In doing that, she said it would also help address the low school ratings that some Pleasanton schools have been seeing on GreatSchools, a nonprofit website that scores schools based on data and analysis.
"It shows that something needs more attention because it's clearly not working and we really need to be focusing on improving falling school scores as it affects kids' education as well as the economic health of the city," Shah said.
On the topic of retaining teachers, she said that the district needs to issue more teacher input surveys, invest in high-quality induction programs and provide better benefits.
"Teachers are the most important aspect of any school district therefore teachers should be supported by tools which they require for quality education," Shah said. "I believe the district should serve educators as its highest assets."
Laurie Walker, Area 2
Walker is an administrative secretary for the district and a daughter of two career educators. Before working at Amador, she worked the same position at Harvest Park Middle School from 2016 to 2019.
Because she has worked at both Amador and Harvest Park, she told the Weekly that she has seen first-hand the district's outdated facilities and the need to pass the upcoming $395 million Measure I.
"I've seen first-hand how outdated our facilities are as well as the deterioration of plumbing, roofs, wiring, etc," Walker said. "The outstanding quality of teaching and learning at Amador Valley High School doesn't match the quality of our facilities."
She said that the new science building at Amador is a perfect example of the direct relationship between quality school facilities and student achievement.
"The students and teachers who have classes in this state-of-the-art building are thriving," Walker said.
Apart from maintaining the district's facilities, she said the other issue she wants to address if she is elected to the board is retaining staff for more than three years.
She said that while facility improvements do help with giving teachers the proper tools and equipment so they can thrive at their job, which in turn makes them want to stay, there still needs to be more done in terms of professional development.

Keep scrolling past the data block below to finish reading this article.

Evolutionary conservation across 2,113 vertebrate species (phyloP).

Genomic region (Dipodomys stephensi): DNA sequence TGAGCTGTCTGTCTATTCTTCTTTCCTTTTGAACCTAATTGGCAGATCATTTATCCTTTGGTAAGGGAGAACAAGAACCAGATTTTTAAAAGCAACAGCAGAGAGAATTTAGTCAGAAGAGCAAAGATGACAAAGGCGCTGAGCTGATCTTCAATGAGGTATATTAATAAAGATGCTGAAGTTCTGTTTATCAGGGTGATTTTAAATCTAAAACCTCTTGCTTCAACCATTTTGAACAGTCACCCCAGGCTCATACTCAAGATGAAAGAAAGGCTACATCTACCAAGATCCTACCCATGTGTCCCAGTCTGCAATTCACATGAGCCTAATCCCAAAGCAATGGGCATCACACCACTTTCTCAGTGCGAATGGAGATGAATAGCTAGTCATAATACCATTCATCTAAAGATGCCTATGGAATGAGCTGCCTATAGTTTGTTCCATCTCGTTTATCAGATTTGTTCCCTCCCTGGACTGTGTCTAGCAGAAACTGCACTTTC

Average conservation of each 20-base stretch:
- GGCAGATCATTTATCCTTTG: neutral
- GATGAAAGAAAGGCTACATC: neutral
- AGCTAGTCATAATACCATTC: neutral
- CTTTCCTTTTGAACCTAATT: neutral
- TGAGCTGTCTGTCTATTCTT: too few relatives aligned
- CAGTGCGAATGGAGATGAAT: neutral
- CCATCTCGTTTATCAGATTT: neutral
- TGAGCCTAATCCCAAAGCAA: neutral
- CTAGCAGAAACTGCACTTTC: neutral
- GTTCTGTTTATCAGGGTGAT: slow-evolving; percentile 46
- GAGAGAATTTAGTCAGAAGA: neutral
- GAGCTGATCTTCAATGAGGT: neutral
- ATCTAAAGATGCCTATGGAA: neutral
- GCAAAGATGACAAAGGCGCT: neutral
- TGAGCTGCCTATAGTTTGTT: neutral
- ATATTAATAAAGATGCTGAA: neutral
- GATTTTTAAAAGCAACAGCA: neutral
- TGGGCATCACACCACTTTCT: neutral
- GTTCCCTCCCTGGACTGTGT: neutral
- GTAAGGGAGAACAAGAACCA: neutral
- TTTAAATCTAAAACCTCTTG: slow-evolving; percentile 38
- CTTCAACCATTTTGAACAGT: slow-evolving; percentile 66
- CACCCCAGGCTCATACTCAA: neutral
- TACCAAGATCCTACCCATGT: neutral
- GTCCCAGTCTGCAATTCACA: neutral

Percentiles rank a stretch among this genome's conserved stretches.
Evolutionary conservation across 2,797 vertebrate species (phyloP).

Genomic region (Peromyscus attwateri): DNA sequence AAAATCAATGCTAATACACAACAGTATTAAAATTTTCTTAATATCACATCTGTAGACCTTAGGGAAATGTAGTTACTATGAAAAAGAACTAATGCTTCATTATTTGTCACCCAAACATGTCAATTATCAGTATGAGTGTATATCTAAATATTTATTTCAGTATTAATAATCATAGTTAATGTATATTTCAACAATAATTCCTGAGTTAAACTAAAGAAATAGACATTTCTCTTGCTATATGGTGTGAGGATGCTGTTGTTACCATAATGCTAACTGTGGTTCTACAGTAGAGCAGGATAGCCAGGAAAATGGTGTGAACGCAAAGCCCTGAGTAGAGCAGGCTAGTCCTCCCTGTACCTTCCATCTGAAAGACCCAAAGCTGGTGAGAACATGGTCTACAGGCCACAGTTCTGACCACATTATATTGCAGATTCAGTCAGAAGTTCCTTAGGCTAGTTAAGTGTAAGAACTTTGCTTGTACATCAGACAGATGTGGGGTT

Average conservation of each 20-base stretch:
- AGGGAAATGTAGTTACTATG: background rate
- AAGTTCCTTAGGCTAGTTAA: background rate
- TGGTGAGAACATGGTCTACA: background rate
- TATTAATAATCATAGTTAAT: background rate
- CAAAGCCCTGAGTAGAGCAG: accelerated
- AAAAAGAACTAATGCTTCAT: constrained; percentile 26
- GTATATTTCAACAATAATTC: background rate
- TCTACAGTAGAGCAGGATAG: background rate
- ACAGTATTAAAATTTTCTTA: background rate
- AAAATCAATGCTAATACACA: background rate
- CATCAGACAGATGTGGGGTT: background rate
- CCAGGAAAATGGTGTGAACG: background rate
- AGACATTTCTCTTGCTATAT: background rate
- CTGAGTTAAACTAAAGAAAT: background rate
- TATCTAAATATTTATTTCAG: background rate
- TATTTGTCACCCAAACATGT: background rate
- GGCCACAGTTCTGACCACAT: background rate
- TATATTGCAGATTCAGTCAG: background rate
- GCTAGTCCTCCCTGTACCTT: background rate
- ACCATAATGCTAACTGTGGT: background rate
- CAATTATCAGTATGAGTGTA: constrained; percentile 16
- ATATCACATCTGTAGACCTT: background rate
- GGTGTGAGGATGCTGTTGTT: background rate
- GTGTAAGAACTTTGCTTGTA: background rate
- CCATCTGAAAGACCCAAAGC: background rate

"Providing ongoing professional development opportunities for new teachers is key -- training for leading-edge technologies is a must," Walker said. "Having support (New Teacher Committee meetings) for new teachers so that they feel connected to their school is something that I think is missing right now."
She said that as far as recruiting new teachers, she would like to see the district reaching out to local colleges and also specifically seeking applicants who grew in the area for "connection purposes."
With the pandemic having affected student learning over the past couple of years, Walker said that while there has been a huge learning loss, there is too much focus on those who are underperforming or overperforming and not on those stuck in the middle of that learning curve.
"With that being said, COST (Coordination of Services Team) that is being implemented at Amador seems very promising and I hope will make a marked improvement to mitigate learning declines," Walker said.
COST is made up of service providers, vice principals, counselors and teachers who offer intervention help for struggling students.
She also said that her last focus, if elected, will be on keeping a close eye on the school budget as enrollment continues to decrease, meaning less government funding from the state, and inflation continues to rise.